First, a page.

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Original Investigation
Health Care Reform
July 26, 2021

Changes in Racial and Ethnic Disparities in Access to Care and Health Among US Adults at Age 65 Years

Author Affiliations
  • 1Yale School of Public Health, New Haven, Connecticut
  • 2Yale University, New Haven, Connecticut
  • 3Yale School of Management, New Haven, Connecticut
  • 4Harvard Medical School, Boston, Massachusetts
  • 5Massachusetts General Hospital, Boston
JAMA Intern Med. 2021;181(9):1207-1215. doi:10.1001/jamainternmed.2021.3922
Key Points

Question  Is Medicare eligibility associated with reductions in racial and ethnic disparities in access to care and health?

Findings  In this cross-sectional study using a regression discontinuity design, eligibility for Medicare at age 65 years was associated with reductions in racial and ethnic disparities in insurance coverage, access to care, and self-reported health across the US, but not mortality.

Meaning  Expanding eligibility for Medicare may be a viable means to reduce racial and ethnic disparities and advance health equity by closing gaps in insurance coverage.

Abstract

Importance  Medicare provides nearly universal health insurance to individuals at age 65 years. How eligibility for Medicare affects racial and ethnic disparities in access to care and health is poorly understood.

Objective  To assess the association of Medicare with racial and ethnic disparities in access to care and health.

Design, Setting, and Participants  This cross-sectional study uses regression discontinuity to compare racial and ethnic disparities before and after age 65 years, the age at which US adults are eligible for Medicare. There are a total of 2 434 320 respondents in the Behavioral Risk Factor Surveillance System and 44 587 state-age-year observations in the US Centers for Disease Control and Prevention Wide-Ranging Online Data for Epidemiologic Research Data (eg, the mortality rate for individuals age 63 years in New York in 2017) from January 2008 to December 2018. The data were analyzed between February and May 2021.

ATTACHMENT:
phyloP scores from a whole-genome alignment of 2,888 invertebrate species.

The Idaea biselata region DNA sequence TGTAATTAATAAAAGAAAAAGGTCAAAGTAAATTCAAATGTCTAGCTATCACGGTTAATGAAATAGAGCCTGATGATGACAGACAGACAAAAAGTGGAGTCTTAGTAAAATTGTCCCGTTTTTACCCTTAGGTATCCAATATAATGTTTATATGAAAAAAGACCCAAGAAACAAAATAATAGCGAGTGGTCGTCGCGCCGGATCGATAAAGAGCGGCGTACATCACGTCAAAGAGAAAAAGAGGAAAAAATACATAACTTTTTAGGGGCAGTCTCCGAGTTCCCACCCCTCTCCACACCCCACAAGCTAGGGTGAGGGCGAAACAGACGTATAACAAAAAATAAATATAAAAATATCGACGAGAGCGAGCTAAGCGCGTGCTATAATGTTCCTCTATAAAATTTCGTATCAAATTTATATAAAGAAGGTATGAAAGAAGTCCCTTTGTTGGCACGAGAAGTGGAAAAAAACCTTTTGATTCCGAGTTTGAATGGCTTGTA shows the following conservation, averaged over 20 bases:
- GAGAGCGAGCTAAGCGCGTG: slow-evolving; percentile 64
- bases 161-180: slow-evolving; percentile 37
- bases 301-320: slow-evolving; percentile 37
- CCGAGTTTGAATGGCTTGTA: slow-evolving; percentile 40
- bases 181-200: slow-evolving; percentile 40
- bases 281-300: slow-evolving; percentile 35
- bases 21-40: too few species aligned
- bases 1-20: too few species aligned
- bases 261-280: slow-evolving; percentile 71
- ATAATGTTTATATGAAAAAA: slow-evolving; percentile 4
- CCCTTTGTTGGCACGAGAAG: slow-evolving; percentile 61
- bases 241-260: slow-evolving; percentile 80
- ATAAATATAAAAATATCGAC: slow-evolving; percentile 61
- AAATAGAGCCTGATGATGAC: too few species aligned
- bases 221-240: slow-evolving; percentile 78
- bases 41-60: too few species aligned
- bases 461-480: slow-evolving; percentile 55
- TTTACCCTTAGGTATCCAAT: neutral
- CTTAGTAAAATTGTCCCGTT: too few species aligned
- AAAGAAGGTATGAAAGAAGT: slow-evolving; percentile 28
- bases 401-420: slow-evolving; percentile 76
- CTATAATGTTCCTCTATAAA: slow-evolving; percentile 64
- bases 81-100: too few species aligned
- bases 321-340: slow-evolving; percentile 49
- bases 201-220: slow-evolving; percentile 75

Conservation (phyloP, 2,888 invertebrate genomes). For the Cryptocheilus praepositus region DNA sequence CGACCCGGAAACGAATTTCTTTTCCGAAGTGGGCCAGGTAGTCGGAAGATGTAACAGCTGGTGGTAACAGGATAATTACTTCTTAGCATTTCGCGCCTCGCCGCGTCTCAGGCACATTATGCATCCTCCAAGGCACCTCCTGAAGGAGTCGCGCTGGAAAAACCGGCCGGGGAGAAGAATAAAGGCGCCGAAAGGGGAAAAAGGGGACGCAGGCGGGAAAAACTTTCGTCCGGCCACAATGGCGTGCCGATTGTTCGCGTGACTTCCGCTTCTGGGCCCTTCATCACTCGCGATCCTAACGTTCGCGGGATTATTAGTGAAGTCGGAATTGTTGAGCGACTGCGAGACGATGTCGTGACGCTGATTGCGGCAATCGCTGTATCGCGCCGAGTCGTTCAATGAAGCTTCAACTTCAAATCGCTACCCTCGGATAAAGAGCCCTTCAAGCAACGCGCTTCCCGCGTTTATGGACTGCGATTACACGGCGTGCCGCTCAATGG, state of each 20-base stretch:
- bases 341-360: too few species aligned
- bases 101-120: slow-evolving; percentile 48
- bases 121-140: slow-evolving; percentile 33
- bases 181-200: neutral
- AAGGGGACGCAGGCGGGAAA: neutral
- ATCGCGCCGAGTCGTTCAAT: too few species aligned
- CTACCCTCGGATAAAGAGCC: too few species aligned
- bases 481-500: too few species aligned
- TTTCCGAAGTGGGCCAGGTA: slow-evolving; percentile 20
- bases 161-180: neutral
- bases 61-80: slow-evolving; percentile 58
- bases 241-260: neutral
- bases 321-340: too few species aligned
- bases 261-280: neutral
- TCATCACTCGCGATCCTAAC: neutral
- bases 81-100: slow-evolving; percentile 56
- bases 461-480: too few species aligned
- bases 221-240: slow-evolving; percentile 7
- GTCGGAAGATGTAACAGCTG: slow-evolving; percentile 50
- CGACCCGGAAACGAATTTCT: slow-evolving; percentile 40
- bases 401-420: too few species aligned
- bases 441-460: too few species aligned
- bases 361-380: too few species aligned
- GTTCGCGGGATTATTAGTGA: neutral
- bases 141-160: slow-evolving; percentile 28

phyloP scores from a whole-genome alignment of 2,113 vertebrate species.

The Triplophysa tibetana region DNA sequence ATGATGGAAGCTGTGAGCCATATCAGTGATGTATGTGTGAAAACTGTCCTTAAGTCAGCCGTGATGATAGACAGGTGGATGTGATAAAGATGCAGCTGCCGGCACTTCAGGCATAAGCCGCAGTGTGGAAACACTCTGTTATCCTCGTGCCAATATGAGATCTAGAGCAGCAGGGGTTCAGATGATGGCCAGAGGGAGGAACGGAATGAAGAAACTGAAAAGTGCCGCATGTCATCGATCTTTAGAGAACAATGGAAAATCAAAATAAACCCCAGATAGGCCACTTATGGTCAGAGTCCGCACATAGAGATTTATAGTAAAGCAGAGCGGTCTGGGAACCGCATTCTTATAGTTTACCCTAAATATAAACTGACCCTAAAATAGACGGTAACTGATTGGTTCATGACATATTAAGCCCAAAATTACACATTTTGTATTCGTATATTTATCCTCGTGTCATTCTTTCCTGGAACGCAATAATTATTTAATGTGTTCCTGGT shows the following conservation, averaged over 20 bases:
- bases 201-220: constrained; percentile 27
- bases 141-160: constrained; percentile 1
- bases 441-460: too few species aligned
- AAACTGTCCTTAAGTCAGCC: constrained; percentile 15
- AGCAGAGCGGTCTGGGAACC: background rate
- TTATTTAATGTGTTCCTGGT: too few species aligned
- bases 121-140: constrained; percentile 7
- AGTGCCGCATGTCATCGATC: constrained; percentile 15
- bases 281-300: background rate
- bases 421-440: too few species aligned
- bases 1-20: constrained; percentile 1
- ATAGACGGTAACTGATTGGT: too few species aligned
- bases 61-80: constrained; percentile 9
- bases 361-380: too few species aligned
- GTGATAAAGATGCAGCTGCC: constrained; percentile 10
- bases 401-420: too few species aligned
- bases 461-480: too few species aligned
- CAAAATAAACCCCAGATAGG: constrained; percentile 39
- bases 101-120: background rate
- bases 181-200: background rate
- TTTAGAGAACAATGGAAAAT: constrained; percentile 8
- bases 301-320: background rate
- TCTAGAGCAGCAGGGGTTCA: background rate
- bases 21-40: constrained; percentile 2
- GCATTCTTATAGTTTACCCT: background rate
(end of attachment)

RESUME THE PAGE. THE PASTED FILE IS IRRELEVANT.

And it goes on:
Exposures  Eligibility for Medicare at age 65 years.

Main Outcomes and Measures  Proportions of respondents with health insurance, as well as self-reported health and mortality. To examine access, whether respondents had a usual source of care, encountered cost-related barriers to care, or received influenza vaccines was assessed.

Results  Of 2 434 320 participants, 192 346 were Black individuals, 104 294 were Hispanic individuals, and 892 177 were men. Immediately after age 65 years, insurance coverage increased more for Black respondents (from 86.3% to 95.8% or 9.5 percentage points; 95% CI, 7.6-11.4) and Hispanic respondents (from 77.4% to 91.3% or 13.9 percentage points; 95% CI, 12.0-15.8) than White respondents (from 92.0% to 98.5% or 6.5 percentage points; 95% CI, 6.1-7.0). This was associated with a 53% reduction compared with the size of the disparity between White and Black individuals before age 65 years (5.7% to 2.7% or 3.0 percentage points; 95% CI, 0.9-5.1; P = .003) and a 51% reduction compared with the size of the disparity between White and Hispanic individuals before age 65 years (14.6% to 7.2% or 7.4 percentage points; 95% CI, 5.3-9.5; P < .001). Medicare eligibility was associated with narrowed disparities between White and Hispanic individuals in access to care, lowering disparities in access to a usual source of care from 10.5% to 7.5% (P = .05), cost-related barriers to care from 11.4% to 6.9% (P < .001), and influenza vaccination rates from 8.1% to 3.3% (P = .01). For disparities between White and Black individuals, access to a usual source of care before and after age 65 years was not significantly different: 1.2% to 0.0% (P = .24), cost-related barriers to care from 5.8% to 4.3% (P = .22), and influenza vaccinations from 11.0% to 10.3% (P = .60). The share of people in poor self-reported health decreased by 3.8 percentage points for Hispanic respondents, 2.6 percentage points for Black respondents, and 0.2 percentage points for White respondents. Mortality-related disparities at age 65 years were unchanged. Medicare’s association with reduced disparities largely persisted after the US Affordable Care Act took effect in 2014.

Conclusions and Relevance  In this cross-sectional study that uses a regression discontinuity design, eligibility for Medicare at age 65 years was associated with marked reductions in racial and ethnic disparities in insurance coverage, access to care, and self-reported health.

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